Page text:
By Crystal Chung @crystalkchung

A PROFESSIONAL wildlife photographer who climbed Mount Kilimanjaro for the fourth time was shocked by the sheer difference in the mountain as it continues to shrink

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Kilimanjaro glaciers attract some 25,000 visitors each year, providing a major revenue source for Tanzania

Paul Joynson-Hicks MBE, climbed Africa’s tallest mountain over 10 days with five other climbers in March 2017.

The Tanzania based photographer said: “Climbing Kilimanjaro isn’t as much of a mission as people might think"

He said; “The images show the beauty of the mountain, indeed, but primarily they show the shrinking permanent glaciers on the mountain.

Kilimanjaro’s shrinking northern glaciers, thought to be 10,000-years-old, could disappear by 2030

“There is a discussion going on about what the reason for this is. The obvious reason is global warming, the temperature on the mountain top, Kibo Peak is getting warmer and so the ice is melting.”

Kilimanjaro is the highest mountain in Africa, and rises approximately 4,900 metres from its base to 5,895 metres above sea level

According to Live Science, Kilimanjaro’s shrinking northern glaciers, thought to be 10,000-years-old, could disappear by 2030.

Having climbed the mountain several times before, Paul knew what to expect but still had to remain cautious.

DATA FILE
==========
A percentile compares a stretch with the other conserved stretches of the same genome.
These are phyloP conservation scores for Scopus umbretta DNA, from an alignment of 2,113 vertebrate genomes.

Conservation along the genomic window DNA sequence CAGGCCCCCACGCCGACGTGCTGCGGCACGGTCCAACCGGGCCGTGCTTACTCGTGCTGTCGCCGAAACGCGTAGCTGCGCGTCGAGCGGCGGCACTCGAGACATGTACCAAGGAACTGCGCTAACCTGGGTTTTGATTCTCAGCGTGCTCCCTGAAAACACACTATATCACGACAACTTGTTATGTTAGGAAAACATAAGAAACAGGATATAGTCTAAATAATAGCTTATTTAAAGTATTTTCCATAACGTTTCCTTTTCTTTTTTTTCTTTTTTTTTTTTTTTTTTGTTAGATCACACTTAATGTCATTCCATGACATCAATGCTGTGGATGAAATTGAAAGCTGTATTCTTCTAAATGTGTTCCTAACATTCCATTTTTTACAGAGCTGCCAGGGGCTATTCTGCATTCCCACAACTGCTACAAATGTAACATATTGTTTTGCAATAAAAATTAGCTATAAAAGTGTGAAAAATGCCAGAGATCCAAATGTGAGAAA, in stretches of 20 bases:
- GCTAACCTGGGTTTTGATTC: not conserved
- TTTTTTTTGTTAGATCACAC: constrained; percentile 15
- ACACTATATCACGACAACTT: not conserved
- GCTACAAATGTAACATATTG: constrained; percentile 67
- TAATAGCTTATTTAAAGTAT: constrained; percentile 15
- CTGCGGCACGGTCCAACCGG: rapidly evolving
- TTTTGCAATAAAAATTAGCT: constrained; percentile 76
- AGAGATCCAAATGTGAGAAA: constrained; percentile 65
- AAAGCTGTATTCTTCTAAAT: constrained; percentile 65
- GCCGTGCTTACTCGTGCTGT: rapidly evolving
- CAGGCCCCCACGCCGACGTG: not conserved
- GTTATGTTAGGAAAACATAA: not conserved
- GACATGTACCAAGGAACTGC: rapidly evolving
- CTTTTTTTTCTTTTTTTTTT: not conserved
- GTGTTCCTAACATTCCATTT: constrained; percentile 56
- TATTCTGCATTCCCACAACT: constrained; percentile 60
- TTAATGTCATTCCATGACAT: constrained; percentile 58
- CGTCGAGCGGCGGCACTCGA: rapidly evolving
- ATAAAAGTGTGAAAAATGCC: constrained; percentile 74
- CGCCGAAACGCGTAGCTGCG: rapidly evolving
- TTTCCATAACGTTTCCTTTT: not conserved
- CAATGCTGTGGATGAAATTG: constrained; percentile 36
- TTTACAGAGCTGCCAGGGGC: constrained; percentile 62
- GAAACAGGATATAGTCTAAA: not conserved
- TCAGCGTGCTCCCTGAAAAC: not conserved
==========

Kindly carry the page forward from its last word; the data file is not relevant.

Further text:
The mountain is part of the Kilimanjaro National Park and is a major climbing destination

The Tanzania based photographer said: “Climbing Kilimanjaro isn’t as much of a mission as people might think. You need to be ready to walk many hours a day, but it’s not too stressful.

“The main issues when climbing Kili are altitude sickness and it not getting dealt with properly, that’s how people can die on the mountain.

Paul said: “The main issues when climbing Kili are altitude sickness and it not getting dealt with properly, that’s how people can die on the mountain"

"We were all well aware of that, as was our guide, so we had a firm eye on each other and made sure that we were extremely cautious about it.”

Kilimanjaro glaciers attract some 25,000 visitors each year, providing a major revenue source for Tanzania.

Having climbed the mountain several times before, Paul knew what to expect but still had to remain cautious

Paul said: “When you climb Kilimanjaro it’s an adventure, no doubt.

“This was a wonderful opportunity for us to bond as a team, which we did. We were also led by an incredible guide called Msafiri Munna, who kept us at the right slow pace, checked our blood and oxygen levels each evening and kept us buoyant with his amazing humour.”

Paul Joynson-Hicks MBE, climbed Africa’s tallest mountain over 10 days with five other climbers

“When showing people the images from the climb, there are a lot of mixed emotions. Lots of, ‘Wow beautiful', as it really is, and then lots of sadness at how fast the glaciers are melting.”